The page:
U.S. Secretary of State John Kerry began talks with Gulf states in Qatar on Monday, seeking to convince them of the merits of last month`s nuclear deal with Iran and to discuss the battle against Islamic State militants and the war in Syria.
Most Gulf Arab states are worried that Iran`s July 14 accord with the United States and other powers will hasten detente between Tehran and Washington and embolden Tehran to support paramilitary allies in the region.
Last month, world powers agreed to lift sanctions on Iran in return for curbs on a nuclear programme the West suspects was aimed at creating an atomic bomb, but which Tehran says is peaceful.
Speaking in Egypt on Sunday, Kerry said the United States had labelled Iran the world`s number-one state sponsor of terror, but this was precisely why it was so important to ensure Tehran did not obtain a nuclear weapon.
"There can be absolutely no question that if the Vienna plan is fully implemented, it will make Egypt and all the countries of this region safer than they otherwise would be or were," he said, adding that he would discuss ways to ensure the future security of the region in Doha.
In Doha, Kerry will meet members of the Gulf Cooperation Council, which groups Saudi Arabia, the United Arab Emirates, Bahrain, Kuwait, Oman and Qatar.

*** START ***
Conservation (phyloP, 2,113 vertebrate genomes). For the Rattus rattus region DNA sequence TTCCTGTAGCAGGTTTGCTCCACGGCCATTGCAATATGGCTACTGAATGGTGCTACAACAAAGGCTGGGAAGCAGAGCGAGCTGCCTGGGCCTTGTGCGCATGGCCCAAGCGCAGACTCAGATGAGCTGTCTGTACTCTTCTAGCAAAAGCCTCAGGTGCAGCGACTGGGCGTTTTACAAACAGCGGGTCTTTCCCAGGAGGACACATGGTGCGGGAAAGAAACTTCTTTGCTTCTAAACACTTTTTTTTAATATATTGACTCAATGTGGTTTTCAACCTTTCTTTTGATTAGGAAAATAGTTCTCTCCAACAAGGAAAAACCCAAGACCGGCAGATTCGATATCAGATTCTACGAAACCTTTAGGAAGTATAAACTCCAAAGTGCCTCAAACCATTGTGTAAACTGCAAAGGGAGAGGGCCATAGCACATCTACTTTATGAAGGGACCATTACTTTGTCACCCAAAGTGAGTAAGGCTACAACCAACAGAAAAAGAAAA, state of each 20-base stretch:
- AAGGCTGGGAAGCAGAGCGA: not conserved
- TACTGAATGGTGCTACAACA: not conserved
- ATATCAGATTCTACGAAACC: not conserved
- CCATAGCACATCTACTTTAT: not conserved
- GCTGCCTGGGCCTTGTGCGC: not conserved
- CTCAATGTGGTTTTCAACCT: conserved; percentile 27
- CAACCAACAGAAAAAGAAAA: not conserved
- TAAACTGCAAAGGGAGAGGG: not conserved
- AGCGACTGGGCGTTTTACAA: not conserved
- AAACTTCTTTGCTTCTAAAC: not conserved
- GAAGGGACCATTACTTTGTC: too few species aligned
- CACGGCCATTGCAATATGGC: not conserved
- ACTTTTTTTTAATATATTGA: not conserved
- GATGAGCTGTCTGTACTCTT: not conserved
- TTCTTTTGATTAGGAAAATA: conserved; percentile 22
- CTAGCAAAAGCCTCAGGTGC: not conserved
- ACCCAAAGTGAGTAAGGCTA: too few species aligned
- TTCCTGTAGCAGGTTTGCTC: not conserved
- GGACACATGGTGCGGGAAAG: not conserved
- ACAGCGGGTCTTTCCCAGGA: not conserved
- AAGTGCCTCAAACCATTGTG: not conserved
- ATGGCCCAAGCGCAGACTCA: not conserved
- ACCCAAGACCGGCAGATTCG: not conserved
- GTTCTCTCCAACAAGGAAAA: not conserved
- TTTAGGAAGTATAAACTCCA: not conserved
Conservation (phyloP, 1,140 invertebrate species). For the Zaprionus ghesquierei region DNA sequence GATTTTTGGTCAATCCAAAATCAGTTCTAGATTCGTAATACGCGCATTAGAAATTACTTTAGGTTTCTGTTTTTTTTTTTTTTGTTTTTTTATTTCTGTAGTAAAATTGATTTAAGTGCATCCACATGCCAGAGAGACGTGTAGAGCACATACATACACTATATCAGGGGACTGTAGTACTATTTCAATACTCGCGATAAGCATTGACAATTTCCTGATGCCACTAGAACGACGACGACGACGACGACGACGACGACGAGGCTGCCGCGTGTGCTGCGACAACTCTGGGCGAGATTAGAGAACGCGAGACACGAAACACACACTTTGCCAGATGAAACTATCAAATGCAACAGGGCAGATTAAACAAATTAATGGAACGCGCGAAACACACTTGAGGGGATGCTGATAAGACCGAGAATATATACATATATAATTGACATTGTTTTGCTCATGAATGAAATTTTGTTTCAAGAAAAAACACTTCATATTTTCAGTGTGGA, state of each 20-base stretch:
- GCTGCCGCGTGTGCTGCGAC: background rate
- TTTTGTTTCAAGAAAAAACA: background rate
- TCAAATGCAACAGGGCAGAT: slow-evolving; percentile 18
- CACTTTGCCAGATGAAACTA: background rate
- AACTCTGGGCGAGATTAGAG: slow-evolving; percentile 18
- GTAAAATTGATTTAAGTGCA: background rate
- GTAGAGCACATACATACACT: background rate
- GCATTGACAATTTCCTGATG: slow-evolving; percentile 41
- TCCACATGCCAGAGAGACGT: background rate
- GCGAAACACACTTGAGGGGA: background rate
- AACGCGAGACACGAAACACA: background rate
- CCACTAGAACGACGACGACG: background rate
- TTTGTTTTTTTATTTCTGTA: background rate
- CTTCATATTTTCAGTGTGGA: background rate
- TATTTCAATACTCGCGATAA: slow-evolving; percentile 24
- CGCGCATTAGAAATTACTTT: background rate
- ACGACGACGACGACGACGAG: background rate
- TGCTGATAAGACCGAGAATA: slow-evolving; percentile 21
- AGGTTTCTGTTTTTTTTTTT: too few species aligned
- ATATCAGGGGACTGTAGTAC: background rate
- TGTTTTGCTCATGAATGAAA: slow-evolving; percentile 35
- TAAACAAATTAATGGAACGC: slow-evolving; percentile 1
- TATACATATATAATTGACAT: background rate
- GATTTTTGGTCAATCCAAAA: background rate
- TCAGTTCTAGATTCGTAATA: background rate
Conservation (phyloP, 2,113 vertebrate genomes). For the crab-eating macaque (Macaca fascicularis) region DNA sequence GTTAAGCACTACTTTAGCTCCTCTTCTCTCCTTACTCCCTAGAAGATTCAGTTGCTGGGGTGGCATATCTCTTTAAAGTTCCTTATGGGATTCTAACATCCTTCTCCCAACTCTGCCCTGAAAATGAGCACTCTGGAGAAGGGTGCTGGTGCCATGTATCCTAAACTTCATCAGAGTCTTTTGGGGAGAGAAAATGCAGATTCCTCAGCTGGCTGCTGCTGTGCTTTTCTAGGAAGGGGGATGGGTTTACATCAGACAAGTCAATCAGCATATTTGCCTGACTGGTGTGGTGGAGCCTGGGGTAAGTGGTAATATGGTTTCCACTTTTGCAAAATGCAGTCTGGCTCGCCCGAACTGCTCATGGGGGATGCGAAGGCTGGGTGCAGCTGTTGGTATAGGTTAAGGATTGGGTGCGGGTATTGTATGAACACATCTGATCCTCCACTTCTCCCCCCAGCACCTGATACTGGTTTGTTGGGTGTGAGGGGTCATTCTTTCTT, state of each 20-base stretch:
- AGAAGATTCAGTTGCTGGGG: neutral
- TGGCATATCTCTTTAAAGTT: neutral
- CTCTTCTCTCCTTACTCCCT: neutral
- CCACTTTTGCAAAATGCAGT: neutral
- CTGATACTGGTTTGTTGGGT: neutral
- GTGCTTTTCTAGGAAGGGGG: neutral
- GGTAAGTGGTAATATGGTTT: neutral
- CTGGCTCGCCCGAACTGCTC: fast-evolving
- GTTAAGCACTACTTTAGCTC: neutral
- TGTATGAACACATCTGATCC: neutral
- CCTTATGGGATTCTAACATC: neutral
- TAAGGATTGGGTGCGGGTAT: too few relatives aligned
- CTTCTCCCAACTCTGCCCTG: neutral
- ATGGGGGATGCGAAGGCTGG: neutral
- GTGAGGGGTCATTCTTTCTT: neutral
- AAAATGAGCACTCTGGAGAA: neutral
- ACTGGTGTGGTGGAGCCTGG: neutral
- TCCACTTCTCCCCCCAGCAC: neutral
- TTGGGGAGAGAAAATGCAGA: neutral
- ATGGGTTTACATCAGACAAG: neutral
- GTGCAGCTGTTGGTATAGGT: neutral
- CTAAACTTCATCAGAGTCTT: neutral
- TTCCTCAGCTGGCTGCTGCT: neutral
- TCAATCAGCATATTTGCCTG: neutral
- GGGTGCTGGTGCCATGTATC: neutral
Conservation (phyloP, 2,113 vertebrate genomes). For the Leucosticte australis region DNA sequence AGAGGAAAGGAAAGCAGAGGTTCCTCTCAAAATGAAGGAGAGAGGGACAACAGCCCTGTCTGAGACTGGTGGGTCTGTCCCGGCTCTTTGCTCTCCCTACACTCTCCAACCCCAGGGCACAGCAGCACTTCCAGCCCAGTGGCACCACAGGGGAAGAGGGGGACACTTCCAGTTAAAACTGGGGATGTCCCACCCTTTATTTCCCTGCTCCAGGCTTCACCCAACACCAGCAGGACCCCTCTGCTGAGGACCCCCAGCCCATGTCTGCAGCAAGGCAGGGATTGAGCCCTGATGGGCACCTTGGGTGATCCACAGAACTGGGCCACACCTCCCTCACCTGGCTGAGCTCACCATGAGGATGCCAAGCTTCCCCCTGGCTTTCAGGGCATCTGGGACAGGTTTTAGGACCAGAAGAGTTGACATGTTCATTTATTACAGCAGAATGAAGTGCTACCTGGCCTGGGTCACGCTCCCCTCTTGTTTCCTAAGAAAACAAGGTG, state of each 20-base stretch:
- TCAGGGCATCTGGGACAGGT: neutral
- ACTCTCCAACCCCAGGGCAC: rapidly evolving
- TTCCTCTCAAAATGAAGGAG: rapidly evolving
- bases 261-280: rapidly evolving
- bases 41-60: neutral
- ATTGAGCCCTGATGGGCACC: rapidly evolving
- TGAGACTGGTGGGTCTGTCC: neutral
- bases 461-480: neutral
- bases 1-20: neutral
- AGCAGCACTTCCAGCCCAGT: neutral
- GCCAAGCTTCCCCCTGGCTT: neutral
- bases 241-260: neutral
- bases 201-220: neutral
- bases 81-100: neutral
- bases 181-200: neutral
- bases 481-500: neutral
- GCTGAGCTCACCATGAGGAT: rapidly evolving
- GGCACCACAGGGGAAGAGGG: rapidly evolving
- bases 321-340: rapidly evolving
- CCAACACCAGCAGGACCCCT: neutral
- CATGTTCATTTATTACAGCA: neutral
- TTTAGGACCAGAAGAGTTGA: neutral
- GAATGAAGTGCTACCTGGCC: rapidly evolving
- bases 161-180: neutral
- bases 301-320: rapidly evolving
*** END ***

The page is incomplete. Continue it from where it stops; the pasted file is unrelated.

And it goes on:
He will also hold a trilateral meeting with his Russian counterpart Sergei Lavrov and Saudi Arabia`s Foreign Minister Adel al-Jubeir, which U.S. officials say will focus on the war in Syria.
Russia has been trying to bring about rapprochement between the Syrian government and regional states including Saudi Arabia and Turkey, to forge an alliance to fight Islamic State.
Kerry said last month that with Lavrov he planned to discuss combating Islamic State militants and the role Iran could play.
U.S. officials say Kerry`s diplomatic outreach in Doha is a follow up to a summit with Gulf Arab leaders called by President Barack Obama at Camp David in May, which was snubbed by the leaders of Bahrain and Saudi Arabia.
At that meeting Obama responded to anxieties among Gulf states about the nuclear deal with Iran by vowing to back them against any "external attack" and pledging that the United States would consider using military force to defend them.
Obama stopped short of offering a formal defence treaty that some Gulf countries had sought. Instead he announced more modest measures, including integrating ballistic missile defense systems and beefing up cyber and maritime security.
On Wednesday, the U.S. State Department approved the sale of 600 Patriot anti-missile missiles to Saudi Arabia at an expected cost of $5.4 billion as well as $500 million worth of ammunition for various weapons systems.